Brain Cancer

Facts About Brain Cancer

  • The American Cancer Society estimates that 22,850 adults and 4,000 children in the United States will be diagnosed with malignant tumors of the brain and spinal cord in 2015.
  • About 15,320 adults will die from brain and spinal cord tumors in 2015.
  • The chance that a person will develop a malignant tumor of the brain or spinal cord in his or her lifetime is about 1 in 140 for a man and 1 in 180 for a woman.
  • Survival rates for malignant brain and spinal cord tumors vary widely based on the type of tumor and stage at which it is diagnosed. Roughly 3 out of 4 children with brain tumors will survive for at least five years after diagnosis.

Treating Brain Cancer

The preferred treatment for brain cancer depends on many factors, including the type of tumor, its stage and location, and the patient’s overall health.

Because treatment plans can be complicated, it is advisable to consult and involve a number of physicians, including a neurologist, a doctor who diagnoses and treats conditions of the central nervous system (CNS); a neurosurgeon, a surgeon specializing in procedures involving the brain, spinal cord, and other components of the CNS; a radiation oncologist, a doctor who uses radiation to treat cancer; a medical oncologist, a physician who treats cancer with chemotherapy and other types of medication; and potentially – depending on the type of tumor – an endocrinologist, a doctor who treats diseases of the glands that produce and release hormones.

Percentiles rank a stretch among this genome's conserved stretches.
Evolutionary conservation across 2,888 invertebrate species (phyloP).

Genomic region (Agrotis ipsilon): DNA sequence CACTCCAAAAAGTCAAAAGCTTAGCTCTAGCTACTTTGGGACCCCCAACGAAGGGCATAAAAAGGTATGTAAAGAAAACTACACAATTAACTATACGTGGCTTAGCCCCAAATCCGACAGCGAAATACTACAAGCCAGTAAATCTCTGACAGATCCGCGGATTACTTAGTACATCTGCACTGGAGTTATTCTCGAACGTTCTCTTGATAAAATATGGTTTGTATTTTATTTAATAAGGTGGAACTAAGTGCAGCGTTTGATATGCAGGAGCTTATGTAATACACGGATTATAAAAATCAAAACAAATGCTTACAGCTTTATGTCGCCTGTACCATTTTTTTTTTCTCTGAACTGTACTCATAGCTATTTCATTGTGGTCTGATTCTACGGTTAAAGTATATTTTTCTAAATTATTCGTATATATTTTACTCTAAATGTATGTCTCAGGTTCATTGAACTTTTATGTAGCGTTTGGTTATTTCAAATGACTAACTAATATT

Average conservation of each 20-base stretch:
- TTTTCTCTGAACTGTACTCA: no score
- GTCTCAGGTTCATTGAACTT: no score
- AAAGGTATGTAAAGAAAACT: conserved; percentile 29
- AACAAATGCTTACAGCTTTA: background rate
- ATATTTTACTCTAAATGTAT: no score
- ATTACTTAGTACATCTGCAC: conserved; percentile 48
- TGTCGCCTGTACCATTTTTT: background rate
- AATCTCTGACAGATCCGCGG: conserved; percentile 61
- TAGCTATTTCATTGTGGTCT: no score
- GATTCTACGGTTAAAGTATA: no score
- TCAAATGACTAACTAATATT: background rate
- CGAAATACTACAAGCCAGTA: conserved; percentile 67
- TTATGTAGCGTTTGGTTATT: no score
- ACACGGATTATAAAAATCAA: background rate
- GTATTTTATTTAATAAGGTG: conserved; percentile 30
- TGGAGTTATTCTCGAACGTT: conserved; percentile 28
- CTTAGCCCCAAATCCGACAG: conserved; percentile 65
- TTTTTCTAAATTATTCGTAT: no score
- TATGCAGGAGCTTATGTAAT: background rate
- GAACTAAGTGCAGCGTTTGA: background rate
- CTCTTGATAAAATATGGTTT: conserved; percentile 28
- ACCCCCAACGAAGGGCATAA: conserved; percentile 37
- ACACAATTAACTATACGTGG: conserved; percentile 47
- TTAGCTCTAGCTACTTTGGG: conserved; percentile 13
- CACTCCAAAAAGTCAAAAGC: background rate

Treatment options include surgery, radiation therapy, chemotherapy, and other approaches. These treatments often are used in combination with one another, with the timing and mix of therapies based on your specific circumstances.

For More Information

Visit the National Cancer Institute